26 Jun Frescamar farming centers become Important biodiversity nuclei
The ropes used in the farming centers that Frescamar has in the province of Alicante have turned out to be the ideal habitat for the implantation of several sessile species and the last finding in this sense has meant an unprecedented environmental milestone.
The technicians working at the company’s facilities in Alicante detected the presence of thousands of larvae that, after being studied by the Marine Environment and Marine Science Research Institute of Universidad Católica de Valencia (IMEDMAR-UCV), have been found to belong to the genus Pinna sp.
About three hundred of these larvae are Pinna nobilis, a critically endangered species on our coasts, and the rest have been identified as Pinna rudis, a protected species as well.
A Mediterranean endemic bivalve
Pinna nobilis represents one of the largest bivalves in the world since it exceeds one meter of shell length and is an endemic species of the Mediterranean that usually appears partially buried in the seabed and in a vertical position.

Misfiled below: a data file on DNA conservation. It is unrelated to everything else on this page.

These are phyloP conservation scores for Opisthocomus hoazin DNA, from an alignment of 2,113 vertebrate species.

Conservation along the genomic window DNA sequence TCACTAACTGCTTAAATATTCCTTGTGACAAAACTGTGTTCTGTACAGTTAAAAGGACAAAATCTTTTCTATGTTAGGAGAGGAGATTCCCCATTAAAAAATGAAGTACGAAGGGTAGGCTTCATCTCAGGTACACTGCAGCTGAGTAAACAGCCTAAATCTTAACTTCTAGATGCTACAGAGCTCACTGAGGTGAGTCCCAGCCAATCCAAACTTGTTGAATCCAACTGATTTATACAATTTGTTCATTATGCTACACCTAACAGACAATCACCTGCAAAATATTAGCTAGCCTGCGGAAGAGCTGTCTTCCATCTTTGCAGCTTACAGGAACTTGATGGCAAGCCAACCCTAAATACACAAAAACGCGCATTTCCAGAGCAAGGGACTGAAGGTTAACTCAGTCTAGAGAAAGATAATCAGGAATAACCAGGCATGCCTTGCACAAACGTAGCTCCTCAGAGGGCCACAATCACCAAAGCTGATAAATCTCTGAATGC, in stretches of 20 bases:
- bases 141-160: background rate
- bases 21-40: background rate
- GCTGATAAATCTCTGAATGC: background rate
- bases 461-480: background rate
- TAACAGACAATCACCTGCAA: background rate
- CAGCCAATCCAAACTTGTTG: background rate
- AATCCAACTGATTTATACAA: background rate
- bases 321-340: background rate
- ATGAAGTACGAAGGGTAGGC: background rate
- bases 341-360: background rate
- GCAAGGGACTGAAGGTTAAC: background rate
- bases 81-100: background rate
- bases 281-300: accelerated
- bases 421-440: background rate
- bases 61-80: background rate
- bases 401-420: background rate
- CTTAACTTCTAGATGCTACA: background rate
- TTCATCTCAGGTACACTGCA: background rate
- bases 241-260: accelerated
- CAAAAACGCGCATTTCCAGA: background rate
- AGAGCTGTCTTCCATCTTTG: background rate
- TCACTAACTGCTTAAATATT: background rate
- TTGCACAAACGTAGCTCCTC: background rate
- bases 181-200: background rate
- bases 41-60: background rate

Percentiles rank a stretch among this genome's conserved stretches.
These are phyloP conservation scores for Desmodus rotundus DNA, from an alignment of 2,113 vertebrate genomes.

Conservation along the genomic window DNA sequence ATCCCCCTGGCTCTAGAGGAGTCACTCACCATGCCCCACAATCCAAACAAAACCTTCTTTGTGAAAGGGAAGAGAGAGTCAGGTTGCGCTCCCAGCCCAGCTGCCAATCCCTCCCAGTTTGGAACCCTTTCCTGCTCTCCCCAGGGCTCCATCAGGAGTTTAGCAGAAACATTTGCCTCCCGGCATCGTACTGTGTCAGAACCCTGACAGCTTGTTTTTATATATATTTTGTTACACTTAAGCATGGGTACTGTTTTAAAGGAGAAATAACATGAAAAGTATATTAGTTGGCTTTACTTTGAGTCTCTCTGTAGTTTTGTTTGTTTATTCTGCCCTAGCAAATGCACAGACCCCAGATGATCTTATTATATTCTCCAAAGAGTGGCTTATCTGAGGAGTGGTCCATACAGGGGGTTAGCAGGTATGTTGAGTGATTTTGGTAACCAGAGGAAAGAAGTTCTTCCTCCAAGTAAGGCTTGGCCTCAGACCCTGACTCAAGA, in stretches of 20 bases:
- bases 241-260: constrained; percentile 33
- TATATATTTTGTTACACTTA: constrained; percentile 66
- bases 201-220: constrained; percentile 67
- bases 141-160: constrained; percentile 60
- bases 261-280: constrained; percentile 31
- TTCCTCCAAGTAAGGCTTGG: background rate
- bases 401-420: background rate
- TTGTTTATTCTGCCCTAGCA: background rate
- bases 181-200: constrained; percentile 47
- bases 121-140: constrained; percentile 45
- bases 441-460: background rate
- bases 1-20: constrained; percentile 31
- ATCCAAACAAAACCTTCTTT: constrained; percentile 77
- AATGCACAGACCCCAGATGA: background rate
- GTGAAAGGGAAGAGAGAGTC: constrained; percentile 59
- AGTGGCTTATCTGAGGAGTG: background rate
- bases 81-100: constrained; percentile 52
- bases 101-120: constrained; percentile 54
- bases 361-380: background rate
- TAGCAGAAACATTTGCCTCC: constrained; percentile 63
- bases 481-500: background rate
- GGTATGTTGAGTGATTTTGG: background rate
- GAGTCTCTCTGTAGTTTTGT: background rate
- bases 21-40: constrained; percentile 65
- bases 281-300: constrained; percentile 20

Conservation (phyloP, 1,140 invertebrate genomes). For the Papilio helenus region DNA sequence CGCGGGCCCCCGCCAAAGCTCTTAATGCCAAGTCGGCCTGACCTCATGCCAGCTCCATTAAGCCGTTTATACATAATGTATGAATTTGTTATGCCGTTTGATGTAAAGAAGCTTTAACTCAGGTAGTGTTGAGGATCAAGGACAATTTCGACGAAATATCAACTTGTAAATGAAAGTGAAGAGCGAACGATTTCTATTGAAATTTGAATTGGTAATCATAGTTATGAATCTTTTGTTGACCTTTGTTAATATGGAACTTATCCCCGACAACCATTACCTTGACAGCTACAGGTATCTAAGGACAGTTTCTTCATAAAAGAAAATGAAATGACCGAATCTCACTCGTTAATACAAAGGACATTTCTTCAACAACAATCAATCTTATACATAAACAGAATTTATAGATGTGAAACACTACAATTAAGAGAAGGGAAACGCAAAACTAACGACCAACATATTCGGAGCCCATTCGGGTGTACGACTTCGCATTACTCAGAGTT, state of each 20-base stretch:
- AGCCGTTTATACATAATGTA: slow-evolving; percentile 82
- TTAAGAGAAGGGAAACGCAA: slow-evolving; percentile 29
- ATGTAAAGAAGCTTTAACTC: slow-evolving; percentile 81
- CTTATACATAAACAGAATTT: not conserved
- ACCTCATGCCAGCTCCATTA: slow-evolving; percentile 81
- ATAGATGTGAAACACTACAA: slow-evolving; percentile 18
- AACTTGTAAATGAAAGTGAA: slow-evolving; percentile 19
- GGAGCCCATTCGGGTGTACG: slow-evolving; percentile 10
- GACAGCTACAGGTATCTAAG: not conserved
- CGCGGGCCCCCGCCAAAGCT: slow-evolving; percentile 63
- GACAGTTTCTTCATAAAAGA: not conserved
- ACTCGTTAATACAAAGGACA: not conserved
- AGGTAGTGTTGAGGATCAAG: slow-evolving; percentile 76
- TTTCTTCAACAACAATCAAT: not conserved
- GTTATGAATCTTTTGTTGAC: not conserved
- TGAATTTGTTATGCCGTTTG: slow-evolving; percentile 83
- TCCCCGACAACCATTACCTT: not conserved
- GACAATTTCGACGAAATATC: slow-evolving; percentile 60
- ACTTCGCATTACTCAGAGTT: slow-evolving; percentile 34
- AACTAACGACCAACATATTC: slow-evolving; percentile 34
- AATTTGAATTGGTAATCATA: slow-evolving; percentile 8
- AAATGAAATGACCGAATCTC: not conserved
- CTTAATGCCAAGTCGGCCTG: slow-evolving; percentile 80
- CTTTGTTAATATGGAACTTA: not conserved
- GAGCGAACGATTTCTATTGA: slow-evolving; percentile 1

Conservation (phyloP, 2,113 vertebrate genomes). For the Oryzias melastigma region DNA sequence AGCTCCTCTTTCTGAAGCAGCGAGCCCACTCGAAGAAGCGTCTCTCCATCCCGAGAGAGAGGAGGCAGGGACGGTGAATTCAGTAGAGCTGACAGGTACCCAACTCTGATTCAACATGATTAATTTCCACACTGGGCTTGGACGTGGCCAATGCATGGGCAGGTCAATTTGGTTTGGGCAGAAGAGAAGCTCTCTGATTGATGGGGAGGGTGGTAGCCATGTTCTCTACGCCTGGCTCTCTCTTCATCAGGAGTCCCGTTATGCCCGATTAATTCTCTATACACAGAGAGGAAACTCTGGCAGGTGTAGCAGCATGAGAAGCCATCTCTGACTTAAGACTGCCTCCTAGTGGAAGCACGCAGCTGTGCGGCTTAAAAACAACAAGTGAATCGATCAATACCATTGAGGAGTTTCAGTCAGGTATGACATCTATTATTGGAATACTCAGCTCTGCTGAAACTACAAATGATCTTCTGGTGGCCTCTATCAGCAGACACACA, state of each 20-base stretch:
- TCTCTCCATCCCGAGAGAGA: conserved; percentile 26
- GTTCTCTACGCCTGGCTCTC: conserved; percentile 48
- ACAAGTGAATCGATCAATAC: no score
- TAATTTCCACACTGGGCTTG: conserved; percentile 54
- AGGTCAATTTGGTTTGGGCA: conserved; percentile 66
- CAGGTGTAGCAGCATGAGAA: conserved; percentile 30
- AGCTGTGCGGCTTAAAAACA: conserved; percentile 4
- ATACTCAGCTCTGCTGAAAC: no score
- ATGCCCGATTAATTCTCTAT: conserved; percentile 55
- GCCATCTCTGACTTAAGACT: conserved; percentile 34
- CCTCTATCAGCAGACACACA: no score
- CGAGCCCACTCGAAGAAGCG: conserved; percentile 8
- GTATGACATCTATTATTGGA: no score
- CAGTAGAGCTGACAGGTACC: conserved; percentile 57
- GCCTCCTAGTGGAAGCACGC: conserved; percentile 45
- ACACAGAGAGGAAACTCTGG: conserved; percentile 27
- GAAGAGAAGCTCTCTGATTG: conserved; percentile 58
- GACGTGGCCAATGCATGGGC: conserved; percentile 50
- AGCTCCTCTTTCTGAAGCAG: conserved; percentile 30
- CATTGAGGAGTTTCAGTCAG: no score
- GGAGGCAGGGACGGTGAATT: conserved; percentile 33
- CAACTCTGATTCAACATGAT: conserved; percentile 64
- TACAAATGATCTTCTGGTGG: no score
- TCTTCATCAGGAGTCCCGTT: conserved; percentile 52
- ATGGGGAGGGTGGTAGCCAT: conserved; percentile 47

Popularly known as “nacra”, it was commonly found in the Posidonia meadows of our coasts until a few years ago.
Unfortunately, today it is on the verge of extinction and that is why the rescue of juveniles has been carried out thoroughly. An arduous task for which Frescamar has collaborated closely with IMEDMAR-UCV.
The recovery of the species would be an important environmental achievement given that “nacra” plays an important role in marine ecosystems.
Numerous organisms stock on its shell, giving support to various species of invertebrates and algae, and on the other hand it is a water filter that helps improving its quality and maintaining its transparency.
Frescamar is substituting the ropes of the rest of the farms for the same braided ropes in which the first larvae of nacra were implanted in order to support the fixation of new specimens and the repopulation of this valuable species.